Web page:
Beta test Bitstream Vera fonts available.

Alan Kay Alan.Kay at
Wed Feb 26 17:14:41 UTC 2003

At 8:47 AM -0800 2/26/03, <Jim.Gettys at> wrote:
>Fine as far as I can tell.  On plain old CRT's, you skip the
>subpixel stuff, of course, and CRT's add "natural" fuzz whether you like
>it or not.

But OTOH you *do* get better Nyquist filtering along the horizontal 
with something close to the right lowpass filter at the sampling 
limit. The lack of this in any dimension on flat panels is one of the 
big reasons why the pitch has to be so high on flat panel displays.

BTW, Color picking on CRTs for better antialiasing has been 
successfully used in the past by various folks and groups including 
the old Negroponte Architecture Machine Group at MIT. (So it can be 



At 8:47 AM -0800 2/26/03, <Jim.Gettys at> wrote:
>  > Sender: squeak-dev-bounces at
>>  From: "Andreas Raab" <andreas.raab at>
>>  Date: Wed, 26 Feb 2003 10:20:49 +0100
>>  To: "'The general-purpose Squeak developers list'"
>>  <squeak-dev at>
>>  Subject: RE: Beta test Bitstream Vera fonts available.
>>  -----
>>  Hi Jim,
>>  > There are no delta hints in Vera: they will not generate good
>>  > bitmaps at small sizes.  They are intended for use primarily
>>  > anti-aliased as we now do on Linux; antialiased, they do very
>>  > well indeed at small sizes.
>>  Yup, that's what I thought.
>>  > For some samples of where things are at using all open source
>>  > technology,
>>  > see: and
>>  >  This is best looked at
>>  > on a flat panel with typical horizontal rgb subpixel order.
>>  > Most things on those two shots are in one face of Vera or another....
>>  Looks very impressive. In particular the small fonts look not washed out at
>>  all and appear very readable at small sizes.
>>  > There will be some additional work done on hinting over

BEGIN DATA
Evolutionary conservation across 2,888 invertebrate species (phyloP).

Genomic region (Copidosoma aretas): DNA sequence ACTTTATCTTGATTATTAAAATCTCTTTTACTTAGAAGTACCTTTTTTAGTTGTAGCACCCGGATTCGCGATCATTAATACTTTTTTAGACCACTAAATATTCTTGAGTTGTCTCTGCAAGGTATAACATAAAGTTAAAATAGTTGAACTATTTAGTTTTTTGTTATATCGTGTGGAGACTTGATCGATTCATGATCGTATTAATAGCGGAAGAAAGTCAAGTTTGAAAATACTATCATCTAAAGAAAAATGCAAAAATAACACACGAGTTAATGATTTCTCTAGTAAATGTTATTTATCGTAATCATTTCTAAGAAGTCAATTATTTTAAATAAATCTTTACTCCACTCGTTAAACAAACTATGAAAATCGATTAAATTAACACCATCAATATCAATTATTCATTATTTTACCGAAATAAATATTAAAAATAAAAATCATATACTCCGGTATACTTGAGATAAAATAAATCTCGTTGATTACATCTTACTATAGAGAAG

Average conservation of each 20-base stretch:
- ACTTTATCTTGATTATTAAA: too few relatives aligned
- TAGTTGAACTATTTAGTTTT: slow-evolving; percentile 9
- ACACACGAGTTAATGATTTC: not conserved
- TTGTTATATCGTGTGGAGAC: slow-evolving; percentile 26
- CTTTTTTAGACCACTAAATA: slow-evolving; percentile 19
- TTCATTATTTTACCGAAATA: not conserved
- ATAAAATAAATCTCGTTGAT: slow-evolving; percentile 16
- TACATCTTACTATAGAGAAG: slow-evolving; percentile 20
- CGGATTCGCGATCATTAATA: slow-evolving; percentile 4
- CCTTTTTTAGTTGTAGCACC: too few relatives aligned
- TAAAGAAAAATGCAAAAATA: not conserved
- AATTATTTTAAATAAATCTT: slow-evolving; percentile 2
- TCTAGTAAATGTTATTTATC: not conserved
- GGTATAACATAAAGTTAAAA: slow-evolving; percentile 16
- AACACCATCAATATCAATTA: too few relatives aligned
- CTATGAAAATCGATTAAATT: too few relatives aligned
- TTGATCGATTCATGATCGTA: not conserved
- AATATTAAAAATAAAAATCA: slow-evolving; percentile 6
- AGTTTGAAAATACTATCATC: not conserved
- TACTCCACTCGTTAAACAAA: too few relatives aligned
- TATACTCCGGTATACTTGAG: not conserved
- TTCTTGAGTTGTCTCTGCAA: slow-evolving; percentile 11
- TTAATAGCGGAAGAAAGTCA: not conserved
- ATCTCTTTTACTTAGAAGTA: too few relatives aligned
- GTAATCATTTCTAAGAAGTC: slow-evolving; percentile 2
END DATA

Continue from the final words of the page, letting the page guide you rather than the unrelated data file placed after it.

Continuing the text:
>>  > the next few weeks. You can see in the waterfall display
>>  > a few characters need some additional TLC, as also you observed...
>>  *Grin* Compared to what I sent these look _perfect_ ;-)
>Glad you think so.  For the record, note that I have the TrueType hinter
>enabled on my machine in Freetype; dunno how you have it set.
>The latest freetype's autohinter (used if TrueType possibly
>patented algorithms are not enabled) continues to improve btw.... 
>What you get out of the box on Linux depends on the Linux
>distribution you use.
>>  > Xft2 use Freetype for the basic rasterization; but that is
>>  > just the start. Xft2 adjusts the hinting to keep things on
>>  > pixel boundaries much more than Microsoft Cleartype does
>>  > (which appears to at most adjust to subpixel bounadaries);
>>  > we believe this is better, and I think the above shot of
>>  > my desktop bears this out.
>>  Absolutely agree. The quality is amazing. So Xft2 hacks the hinting?! Sounds
>>  somewhat scary ;-)
>Yes, Keith Packard can be a bit scary at times... :-)  There is also one
>additional idea that could be tried; rather than keeping the character's
>strokes on pixel boundaries, keep a triad of subpixels together; that
>might allow better positioning of the glyphs on the line, but then the
>green subpixel would not necessarily be at the center (your eye is most
>sensitive to green).  Dunno if Keith will ever try that one out.  This
>all interacts in mystic ways with the human brain's signal processing
>system. Neurons are not the same as a DSP, and the only thing to do
>is to implement and see if you like it better.  The human system
>has *really* sensitive edge detectors...  And flat panels allow
>you to get *MUCH* sharper edges; exploiting that is a major feature...
>Basically, you only get AA on pixels that would otherwise have
>ended up involved in jaggies...
>>  > The resulting glyphs are imaged at 3 times the horizontal
>>  > or vertical resolution (depending on flatpanel subpixel order
>>  > and orientation), and the results used to form a glyph which
>  > > is alpha composited to the screen.  This process Keith Packard
>>  > calls subpixel decimation.  So we end up a bit less faithful to
>>  > the font outlines, but less fuzzy than Cleartype (which is sharper
>>  > than not doing subpixel stuff is in the first place).
>>  How's the quality for non-LCD screens?! Plain old CRTs for example?
>Fine as far as I can tell.  On plain old CRT's, you skip the
>subpixel stuff, of course, and CRT's add "natural" fuzz whether you like
>it or not.
>                            - Jim
>Jim Gettys
>Cambridge Research Laboratory
>HP Labs, Hewlett-Packard Company
>Jim.Gettys at


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